Revisionism Misplaced: Why This is Not the Time to Bury Autonomy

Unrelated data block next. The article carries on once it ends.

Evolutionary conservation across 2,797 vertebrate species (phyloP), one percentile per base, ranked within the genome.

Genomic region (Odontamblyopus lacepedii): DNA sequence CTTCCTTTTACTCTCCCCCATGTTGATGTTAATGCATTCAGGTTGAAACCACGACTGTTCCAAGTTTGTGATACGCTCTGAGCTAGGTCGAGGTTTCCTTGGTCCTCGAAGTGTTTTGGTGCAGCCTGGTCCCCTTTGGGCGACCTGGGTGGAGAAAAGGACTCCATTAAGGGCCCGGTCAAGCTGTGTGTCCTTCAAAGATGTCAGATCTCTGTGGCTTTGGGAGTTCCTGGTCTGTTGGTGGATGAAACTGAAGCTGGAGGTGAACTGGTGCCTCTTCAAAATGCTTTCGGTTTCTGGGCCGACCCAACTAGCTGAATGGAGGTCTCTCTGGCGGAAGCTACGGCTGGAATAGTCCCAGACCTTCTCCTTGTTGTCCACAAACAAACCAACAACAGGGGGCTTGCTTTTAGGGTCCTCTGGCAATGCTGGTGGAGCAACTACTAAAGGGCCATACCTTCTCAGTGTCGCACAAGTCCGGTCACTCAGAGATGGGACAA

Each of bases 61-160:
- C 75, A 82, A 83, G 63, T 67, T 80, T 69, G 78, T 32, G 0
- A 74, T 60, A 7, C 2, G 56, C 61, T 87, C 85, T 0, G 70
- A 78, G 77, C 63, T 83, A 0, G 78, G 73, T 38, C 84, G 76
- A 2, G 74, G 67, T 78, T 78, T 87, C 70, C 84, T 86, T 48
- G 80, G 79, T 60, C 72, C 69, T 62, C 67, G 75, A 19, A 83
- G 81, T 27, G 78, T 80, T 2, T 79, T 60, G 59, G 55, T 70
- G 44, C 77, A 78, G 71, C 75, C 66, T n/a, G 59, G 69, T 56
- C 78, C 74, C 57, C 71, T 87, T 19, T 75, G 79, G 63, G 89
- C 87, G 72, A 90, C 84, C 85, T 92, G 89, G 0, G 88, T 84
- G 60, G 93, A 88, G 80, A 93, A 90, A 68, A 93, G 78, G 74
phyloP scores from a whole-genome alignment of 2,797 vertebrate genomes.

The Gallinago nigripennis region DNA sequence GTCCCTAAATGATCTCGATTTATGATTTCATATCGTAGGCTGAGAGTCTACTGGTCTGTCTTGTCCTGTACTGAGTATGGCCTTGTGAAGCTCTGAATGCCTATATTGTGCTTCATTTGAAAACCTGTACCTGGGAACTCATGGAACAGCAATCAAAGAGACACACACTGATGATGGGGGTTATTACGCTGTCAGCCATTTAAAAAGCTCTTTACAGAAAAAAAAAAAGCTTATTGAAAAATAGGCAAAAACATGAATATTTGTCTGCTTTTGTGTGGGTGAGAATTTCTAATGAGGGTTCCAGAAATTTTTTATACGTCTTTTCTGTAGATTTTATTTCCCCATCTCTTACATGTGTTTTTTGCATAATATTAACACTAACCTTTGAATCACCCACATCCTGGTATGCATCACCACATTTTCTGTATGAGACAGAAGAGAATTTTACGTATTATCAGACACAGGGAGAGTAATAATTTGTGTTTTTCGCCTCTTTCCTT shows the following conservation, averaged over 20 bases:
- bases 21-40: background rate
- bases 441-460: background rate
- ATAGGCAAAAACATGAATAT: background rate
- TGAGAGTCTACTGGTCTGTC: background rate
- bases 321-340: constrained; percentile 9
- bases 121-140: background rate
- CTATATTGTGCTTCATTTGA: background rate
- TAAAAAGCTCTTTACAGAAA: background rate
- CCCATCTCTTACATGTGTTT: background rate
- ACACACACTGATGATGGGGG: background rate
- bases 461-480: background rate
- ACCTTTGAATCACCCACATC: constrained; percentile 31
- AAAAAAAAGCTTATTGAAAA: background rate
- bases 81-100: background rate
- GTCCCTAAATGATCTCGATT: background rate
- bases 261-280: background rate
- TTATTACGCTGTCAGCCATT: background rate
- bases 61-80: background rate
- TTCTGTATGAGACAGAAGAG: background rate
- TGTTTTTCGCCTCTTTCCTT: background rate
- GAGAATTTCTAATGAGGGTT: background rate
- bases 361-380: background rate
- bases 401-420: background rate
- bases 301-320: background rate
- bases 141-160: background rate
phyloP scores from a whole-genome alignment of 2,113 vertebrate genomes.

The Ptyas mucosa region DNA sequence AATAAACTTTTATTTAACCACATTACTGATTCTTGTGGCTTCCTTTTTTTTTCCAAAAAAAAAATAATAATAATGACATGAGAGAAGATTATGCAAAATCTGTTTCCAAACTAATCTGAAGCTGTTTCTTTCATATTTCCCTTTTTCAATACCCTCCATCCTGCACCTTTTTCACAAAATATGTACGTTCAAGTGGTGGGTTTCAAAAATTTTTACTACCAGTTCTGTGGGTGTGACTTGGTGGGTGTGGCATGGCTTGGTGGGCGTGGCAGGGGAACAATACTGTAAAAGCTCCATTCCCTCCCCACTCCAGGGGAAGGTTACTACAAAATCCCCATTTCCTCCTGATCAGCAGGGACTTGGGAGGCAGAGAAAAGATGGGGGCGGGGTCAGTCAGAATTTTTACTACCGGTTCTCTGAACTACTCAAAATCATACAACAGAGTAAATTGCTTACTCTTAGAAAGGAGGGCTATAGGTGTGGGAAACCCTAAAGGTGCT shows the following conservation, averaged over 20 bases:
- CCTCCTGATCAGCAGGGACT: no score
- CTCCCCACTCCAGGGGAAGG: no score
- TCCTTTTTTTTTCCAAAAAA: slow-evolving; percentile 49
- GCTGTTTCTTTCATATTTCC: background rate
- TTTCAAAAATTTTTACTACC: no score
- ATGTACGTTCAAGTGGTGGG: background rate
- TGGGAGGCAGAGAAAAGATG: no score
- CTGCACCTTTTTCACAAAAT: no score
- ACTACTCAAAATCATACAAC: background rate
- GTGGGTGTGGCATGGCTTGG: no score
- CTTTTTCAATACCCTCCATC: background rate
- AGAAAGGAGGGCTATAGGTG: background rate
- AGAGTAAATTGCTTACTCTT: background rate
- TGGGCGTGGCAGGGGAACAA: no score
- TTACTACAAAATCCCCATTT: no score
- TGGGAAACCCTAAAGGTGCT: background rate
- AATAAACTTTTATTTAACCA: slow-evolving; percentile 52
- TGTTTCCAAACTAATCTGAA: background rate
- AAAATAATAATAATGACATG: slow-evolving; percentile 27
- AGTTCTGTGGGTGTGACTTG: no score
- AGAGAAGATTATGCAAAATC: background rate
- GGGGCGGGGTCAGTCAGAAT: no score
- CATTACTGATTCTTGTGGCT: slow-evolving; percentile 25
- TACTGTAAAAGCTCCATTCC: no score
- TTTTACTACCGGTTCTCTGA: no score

For the past twenty years, bioethics has exerted a profound influence on American medicine. Although its full impact cannot be precisely measured, one need only speak to European physicians and clinical investigators to grasp the full extent of the change. Americans may debate the sufficiency of the information that physicians share with their patients, but hear a European doctor exclaim angrily that it is criminal to ask a woman to decide whether to have a radical mstectomy or lumpectomy, and you know that bioethics has made a significant difference in the United States. So too, Americans, far more intensely than Europeans, will fiercly contest any proposed exception to informed consent in research protocols, and our Institutional Review Boards (IRBs) are unmatched for the protections they provide human subjects. Not only foreign comparisons but daily events point to the difference that bioethics has made: consider the newspaper space devoted to bioethical considerations, whether the case be multiple births, AIDS testing in Africa, cloning, or organ donation, to choose recent examples; or the readiness of lawyers to have clients sign an advanced directive and proxy assignment; or the intensity of public debate on physician-assisted suicide. Bioethics has clearly become the stuff of referendum campaigns and dinner-table discussions.